Students will need a deep interest in Film and will utilise many of the same analytical skills required by English Literature. A Level Film Studies is a discipline that deals with textual, theoretical, historical and critical approaches to Films. A Level Film Studies also explores our role as the spectator and the psychology behind audience response. We study an exciting range of films from diverse national and cultural backgrounds.
The core study areas of Film Studies are, Key elements of film form (Film Language), Meaning and Response, Film Contexts.
The specialist study areas of Film Studies are, Spectatorship, narrative, ideology, Auteur, Critical Debates & Film Makers Theories.
What does the course involve?
• The language of Film and how it influences the audience
• The different components of film; what we see, hear and the way film represents the real world
• How these components work upon us as spectators and how our responses differ according to; who we are, where we are and what we seek from a film.
• The British, Hollywood and World Cinema industries, mainstream and independent cinema, historical and modern cinema.
• Who produces films, how they are funded, how they are created, how we get to see them and how we are convinced that we want to see them at all through marketing.
We will look at a diverse range of films. We study films from classic Hollywood cinema starring screen icons such as Jimmy Stewart & Kim Novak, to new Hollywood, with challenging films from directors such as Guillermo Del Toro and Quentin Tarantino. We also study Independent Cinema, World Cinema and case studies on British Cinema and Silent Cinema.
The films selected for study (subject to change) are as follows:
Component 1: Section A Hollywood (1930-1990)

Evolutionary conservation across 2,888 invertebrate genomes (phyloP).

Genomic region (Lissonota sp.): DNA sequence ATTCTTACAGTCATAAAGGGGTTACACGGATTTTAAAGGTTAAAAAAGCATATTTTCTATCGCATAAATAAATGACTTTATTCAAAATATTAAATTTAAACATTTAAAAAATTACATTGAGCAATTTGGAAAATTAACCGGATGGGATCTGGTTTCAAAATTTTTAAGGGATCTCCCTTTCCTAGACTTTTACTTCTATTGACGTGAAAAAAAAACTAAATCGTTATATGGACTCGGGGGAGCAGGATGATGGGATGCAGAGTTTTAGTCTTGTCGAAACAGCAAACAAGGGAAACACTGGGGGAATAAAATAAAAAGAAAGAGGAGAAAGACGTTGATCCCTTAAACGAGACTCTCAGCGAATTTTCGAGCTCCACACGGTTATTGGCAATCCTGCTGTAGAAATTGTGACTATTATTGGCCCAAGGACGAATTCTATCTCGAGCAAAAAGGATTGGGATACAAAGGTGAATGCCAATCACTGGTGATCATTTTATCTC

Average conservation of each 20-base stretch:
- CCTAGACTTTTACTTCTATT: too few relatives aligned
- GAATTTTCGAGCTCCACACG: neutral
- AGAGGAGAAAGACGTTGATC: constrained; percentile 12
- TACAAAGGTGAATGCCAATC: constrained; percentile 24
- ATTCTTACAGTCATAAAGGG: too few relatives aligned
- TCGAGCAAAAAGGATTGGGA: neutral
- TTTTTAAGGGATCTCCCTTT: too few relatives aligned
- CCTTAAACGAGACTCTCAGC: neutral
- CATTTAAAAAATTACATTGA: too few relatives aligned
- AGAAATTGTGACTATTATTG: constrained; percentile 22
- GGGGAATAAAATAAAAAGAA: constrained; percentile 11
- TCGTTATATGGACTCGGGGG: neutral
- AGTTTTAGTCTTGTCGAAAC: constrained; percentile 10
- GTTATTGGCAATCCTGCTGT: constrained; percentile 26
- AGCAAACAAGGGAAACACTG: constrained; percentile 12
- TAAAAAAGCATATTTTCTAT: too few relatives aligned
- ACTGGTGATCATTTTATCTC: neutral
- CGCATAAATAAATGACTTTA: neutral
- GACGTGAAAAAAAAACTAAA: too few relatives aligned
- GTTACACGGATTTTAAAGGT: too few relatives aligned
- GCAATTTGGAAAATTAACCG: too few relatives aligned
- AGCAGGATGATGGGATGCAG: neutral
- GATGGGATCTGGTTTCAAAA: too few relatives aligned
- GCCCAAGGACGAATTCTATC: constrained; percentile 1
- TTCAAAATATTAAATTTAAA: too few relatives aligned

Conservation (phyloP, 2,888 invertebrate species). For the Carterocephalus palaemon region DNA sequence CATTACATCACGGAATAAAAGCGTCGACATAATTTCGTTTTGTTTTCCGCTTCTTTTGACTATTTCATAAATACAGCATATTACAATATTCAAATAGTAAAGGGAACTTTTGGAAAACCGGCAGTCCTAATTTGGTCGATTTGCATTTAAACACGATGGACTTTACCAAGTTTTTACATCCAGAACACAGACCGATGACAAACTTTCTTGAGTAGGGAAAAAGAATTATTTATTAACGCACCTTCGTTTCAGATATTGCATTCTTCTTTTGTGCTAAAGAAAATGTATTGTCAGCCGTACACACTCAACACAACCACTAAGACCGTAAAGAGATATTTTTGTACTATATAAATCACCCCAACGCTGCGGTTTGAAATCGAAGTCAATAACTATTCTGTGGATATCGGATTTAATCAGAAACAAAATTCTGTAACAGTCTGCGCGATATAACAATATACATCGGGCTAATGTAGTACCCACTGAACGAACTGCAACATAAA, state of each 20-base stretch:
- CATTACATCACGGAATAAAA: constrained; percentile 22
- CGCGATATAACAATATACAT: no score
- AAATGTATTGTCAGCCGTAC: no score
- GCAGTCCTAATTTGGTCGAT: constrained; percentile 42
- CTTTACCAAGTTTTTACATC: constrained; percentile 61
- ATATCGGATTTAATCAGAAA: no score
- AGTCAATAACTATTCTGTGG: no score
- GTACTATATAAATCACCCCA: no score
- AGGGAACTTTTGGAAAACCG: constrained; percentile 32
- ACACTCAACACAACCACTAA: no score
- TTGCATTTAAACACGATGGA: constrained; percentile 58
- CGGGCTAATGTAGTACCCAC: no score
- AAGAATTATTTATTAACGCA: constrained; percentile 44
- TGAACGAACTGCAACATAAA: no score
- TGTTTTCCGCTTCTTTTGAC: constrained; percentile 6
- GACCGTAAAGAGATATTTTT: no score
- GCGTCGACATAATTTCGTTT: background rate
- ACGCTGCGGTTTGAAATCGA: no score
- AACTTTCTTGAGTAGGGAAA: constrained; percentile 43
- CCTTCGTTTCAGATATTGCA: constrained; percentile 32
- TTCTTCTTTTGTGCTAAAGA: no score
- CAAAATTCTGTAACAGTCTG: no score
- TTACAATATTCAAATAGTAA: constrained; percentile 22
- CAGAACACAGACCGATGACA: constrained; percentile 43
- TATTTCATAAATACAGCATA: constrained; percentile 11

• Vertigo (Hitchcock:1958)
• One Flew Over the Cuckoos Nest (Forman:1975)
Component 1: Section B American Film Since 2005
• La La Land (Chazelle: 2016)
• Captain Fantastic (Ross: 2015)
Component 1: Section C British Film Since 1995
• Trainspotting (Boyle:1996)
• This is England (Meadows:2006)
Component 2: Section A Global Film
• Pan’s Labyrinth (Del Toro: 2006)
• City of God (Mereilles: 2002)
Component 2: Section B Documentary Film
• Amy (Kapadia: 2015)
Component 2: Section C Film Movements – Silent Film
• Buster Keaton (1920-1922)
Component 2: Section C Film Movements – Experimental Film
• Pulp Fiction (Tarantino:1994)
Film studies (subjects to change) is a two year course and learners will be formally assessed in their second year (a linear A Level) this will be through a combination of exam and NEA (Non-exam assessment). NEA is worth 30% and is a mixture of critical analysis and creative work. There are two examinations worth 35% each at A level with a focus on the different case study films plus unseen content.
AS/A Level Film Studies (Eduqas)
This course leads to...
A qualification in Film Studies can open doors to a wide range of careers. With the increase in popularity of both Film Studies and Media studies, the foundations taught will help provide a step toward university. A good understanding of film and how films are created could lead to a range of career paths including script writing, cinematography, directing and much more.
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What can I do now?
Interested in film. A daily vlog which reviews film and discusses the industry: https://www.youtube.com/user/amctheatres
BBC newsbeat http://www.bbc.co.uk/newsbeat
Check university entry requirements if you know what and where you want to study.
A Level Entry Requirements for 16-18s:
The most important entry requirement is that you are committed and determined to do well
You need to achieve a minimum of 5 GCSEs at Grade 4 or above, with at least 2 at Grade 5. These must include Maths and English.
To study this particular A level you need to achieve Grade 5 in GCSE English LanguageApply Now »
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